* Moody’s lowers ratings outlook to ‘negative’ from ‘stable’
* Cites reluctance to sell shares to fund Goodrich deal
* Affirms ‘A2’ senior unsecured credit rating
* Ratings key to access commercial paper market
By Scott Malone
Feb 28 (Reuters) - Moody’s Investors Service cut the outlook for credit ratings on United Technologies Corp to “negative” from “stable,” citing a reluctance by the company to sell shares to fund its pending takeover of Goodrich Corp .
Even as it changed its outlook, the ratings agency on Tuesday affirmed its “A2” senior unsecured credit rating on the diversified U.S. manufacturer.
United Tech aims to close its $16.5 billion takeover of Goodrich — the largest deal in its history — later this year. When the deal was announced last fall, management said it could issue up to $4.6 billion in shares to fund the acquisition. But Chief Executive Louis Chenevert has since said he would look to sell small pieces of the company to avoid selling stock.
Selling additional shares would dilute the value of the outstanding stock of the world’s largest maker of elevators and air conditioners and effectively lower its per-share earnings, a figure closely tracked by investors.
“The quick reversal and shift in equity consideration is ... noteworthy, particularly in consideration of the fiscal conservatism that has historically been demonstrated on a relatively consistent basis by the company,” Moody’s said in a press release.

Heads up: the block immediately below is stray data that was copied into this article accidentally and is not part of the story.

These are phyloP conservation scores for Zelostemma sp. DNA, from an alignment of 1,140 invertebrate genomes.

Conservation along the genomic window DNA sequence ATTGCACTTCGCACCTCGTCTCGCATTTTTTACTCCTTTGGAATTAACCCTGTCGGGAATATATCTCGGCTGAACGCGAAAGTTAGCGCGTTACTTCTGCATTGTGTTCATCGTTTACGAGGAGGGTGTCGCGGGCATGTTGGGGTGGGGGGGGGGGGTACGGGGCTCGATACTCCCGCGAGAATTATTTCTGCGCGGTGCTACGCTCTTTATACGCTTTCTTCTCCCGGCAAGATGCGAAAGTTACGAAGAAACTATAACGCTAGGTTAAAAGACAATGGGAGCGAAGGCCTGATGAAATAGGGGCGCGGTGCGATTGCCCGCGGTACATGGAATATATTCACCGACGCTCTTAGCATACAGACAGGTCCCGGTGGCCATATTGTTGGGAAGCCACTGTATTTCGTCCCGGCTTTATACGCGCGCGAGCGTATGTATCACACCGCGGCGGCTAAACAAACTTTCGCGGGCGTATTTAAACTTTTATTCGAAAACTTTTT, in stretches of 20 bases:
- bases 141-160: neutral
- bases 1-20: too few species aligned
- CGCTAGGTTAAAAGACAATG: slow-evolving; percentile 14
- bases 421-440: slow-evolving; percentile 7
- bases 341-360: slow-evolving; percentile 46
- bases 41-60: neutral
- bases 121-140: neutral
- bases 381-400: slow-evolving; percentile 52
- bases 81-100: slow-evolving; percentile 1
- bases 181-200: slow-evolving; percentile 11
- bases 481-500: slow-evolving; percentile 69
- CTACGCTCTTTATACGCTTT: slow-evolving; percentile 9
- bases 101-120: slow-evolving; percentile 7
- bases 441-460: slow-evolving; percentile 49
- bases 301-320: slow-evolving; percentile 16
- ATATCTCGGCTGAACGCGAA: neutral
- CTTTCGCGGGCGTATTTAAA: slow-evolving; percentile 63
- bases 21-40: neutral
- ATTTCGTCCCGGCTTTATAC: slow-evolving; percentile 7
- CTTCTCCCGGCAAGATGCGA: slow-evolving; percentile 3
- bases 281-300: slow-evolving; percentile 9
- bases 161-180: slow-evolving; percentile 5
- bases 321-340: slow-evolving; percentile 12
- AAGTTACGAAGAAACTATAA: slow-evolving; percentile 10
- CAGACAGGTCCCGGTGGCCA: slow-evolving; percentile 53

Moody’s noted that United Tech’s debt would approach three times its earnings before taxes, interest, depreciation and amortization when the deal closes. It said it may lower its ratings on United Tech unless it expects debt to fall to two times EBITDA, with the company meeting some other financial targets, by early 2014.
It said the Goodrich deal itself looked strategically sound.
United Tech spokesman John Moran declined to comment.
The company’s shares were down 27 cents at $83.36 in afternoon trading on the New York Stock Exchange.
Chenevert — who courted his Goodrich counterpart Marshall Larsen for more than a year before inking the deal in September — has repeatedly told investors that he would “hate” to issue any more stock than necessary to pay for the maker of aircraft components.
“I hate equity issuance,” Chenevert told an investor meeting last week. “There’s a clear path at this point in time to have equity be probably $2 billion or less.”
Chenevert’s key strategy to lower the number of shares sold is selling off small portions of the company. United Tech executives have said they are reviewing their fire and security business for potential sales, and sources said earlier this month the company was considering selling the flow and compressor components of its Hamilton Sundstrand arm, which could be worth $3.5 billion.
United Tech intends to unveil its sale plans at a meeting with investors in New York next month.
Chief Financial Officer Greg Hayes told Reuters in January that the Hartford, Connecticut-based company was keen to avoid any cuts to its credit rating as a result of the Goodrich deal.
“In these kind of crazy times in the credit market, the last thing I want to do is lose my credit rating,” Hayes said. “It’s not because a downgrade costs me a lot in terms of additional interest expense, it’s really because it costs me access to the commercial paper market, which we’re in every day.”
The commercial paper market — where companies borrow cash for very short periods of time to cover operating expenses — briefly froze up in the fall of 2008, an event that threatened the finances of big U.S. companies, including United Tech’s larger peer General Electric Co.
Moody’s affirmed its top-notch “P-1” short-term credit rating on United Tech.